The “clock boy” suit comes to a close.

On September 14, 2015, a 14-year old freshman at MacArthur High School in Irving ISD brought a homemade contraption to school.  He showed it to his geometry teacher, who told him it was “really nice.” Later he showed it to his English teacher.  She asked him “Is that a bomb?”  “No,” the boy responded, “it’s an alarm clock, see?”

Thus began the transformation of this obscure young man from an anonymous high school student into his new destiny: the Irving Clock Boy.

Just google it and see what happens.

As most readers know, the boy was questioned, handcuffed, arrested, charged with a crime and suspended from school for three days.  The alleged crime was possession of a “hoax bomb.”  Later all charges were dropped, and the Irving police chief acknowledged that the entire arrest was a mistake.

The parents sued the City of Irving, the school district, the principal and several police officers.  In a decision handed down on March 13th, federal judge Sam Lindsay dismissed all of the claims.

In this week’s Daily Dawg I’m going to make just two points about this lengthy court opinion.  Today, we focus on the standards for “qualified immunity” for school officials. Tomorrow, we will look more specifically at the role of the principal.

Qualified immunity is designed to protect governmental officials who have to make tough judgment calls.  The idea behind qualified immunity is that a government official (police officer, teacher, administrator) should not have to face legal liability just because they make a bad call.  They should be held liable only when they do something that is colossally stupid or in clear violation of the law.  I’ve not seen a case that uses the term “colossally stupid” but I think that gets at the general idea. Here is what the cases do say:

Qualified immunity is designed to protect from civil liability “all but the plainly incompetent or those who knowingly violate the law.”

The plaintiff in this case argued that the overreaction of the Irving officials in this case satisfied that standard. The court disagreed. In so doing, the court separately analyzed the actions of the principal, the arresting officers, and the other police officers.  I think the officers who actually made the arrest came closest to losing their immunity.  The plaintiff pointed out that the student repeatedly asserted that the contraption was nothing but a clock; that he never sought to scare anyone; and thus, the student showed no intent to create alarm or panic.  The argument was that there was no reason to make the arrest in the first place.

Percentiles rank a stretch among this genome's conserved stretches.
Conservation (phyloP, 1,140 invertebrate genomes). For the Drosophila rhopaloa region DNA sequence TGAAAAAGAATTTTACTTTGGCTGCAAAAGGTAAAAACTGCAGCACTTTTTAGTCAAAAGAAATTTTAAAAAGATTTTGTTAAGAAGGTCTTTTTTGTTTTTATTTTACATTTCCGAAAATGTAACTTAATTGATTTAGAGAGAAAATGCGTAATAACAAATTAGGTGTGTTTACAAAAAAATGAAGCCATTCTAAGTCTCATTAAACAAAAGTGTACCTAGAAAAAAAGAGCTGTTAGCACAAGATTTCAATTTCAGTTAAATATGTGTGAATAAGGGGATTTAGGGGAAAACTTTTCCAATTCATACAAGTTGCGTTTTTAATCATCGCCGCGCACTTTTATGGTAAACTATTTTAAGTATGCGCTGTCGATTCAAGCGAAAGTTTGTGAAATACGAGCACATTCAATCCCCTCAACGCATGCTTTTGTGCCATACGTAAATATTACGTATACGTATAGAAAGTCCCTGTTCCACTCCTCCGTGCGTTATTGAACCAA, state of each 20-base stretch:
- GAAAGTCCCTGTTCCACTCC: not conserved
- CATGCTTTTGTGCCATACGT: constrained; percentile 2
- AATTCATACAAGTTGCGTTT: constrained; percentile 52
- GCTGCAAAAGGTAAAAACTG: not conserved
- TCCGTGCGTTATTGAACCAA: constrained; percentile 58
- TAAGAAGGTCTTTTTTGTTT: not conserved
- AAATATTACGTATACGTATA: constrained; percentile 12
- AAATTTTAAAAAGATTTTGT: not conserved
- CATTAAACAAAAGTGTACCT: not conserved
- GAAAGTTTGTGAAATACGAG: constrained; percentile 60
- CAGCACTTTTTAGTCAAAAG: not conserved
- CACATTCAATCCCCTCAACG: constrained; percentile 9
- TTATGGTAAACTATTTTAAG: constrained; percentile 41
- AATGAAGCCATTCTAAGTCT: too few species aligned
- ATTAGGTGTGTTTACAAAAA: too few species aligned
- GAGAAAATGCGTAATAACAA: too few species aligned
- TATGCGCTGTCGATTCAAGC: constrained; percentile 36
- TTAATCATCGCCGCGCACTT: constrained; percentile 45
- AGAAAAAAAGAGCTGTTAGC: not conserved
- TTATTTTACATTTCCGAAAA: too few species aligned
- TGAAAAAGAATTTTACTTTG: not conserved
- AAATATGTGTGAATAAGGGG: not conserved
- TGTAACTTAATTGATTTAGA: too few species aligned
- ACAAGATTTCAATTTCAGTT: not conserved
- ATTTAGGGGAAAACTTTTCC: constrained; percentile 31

The crime of possession of a hoax bomb requires some proof of an intent to 1) make someone believe that it’s a bomb; or 2) cause “alarm or reaction” by a public agency.  In this case there was “alarm or reaction” by a public agency, but was there an intent by the student to cause that reaction?

The court noted that there are no binding court decisions about how the “hoax bomb” statute is to be interpreted. In such a vacuum, the officers were able to convince the court that they were not violating “clearly established law,” nor were they “plainly incompetent.”  Thus they were entitled to qualified immunity.

Tomorrow we’ll point out the lesson of this case for principals.  So stay tuned!

The case is Mohamed v. Irving ISD, decided by the federal court for the Northern District of Texas on March 13, 2018. We found it at 2018 WL 1305455.


 Tomorrow: But what about the principal?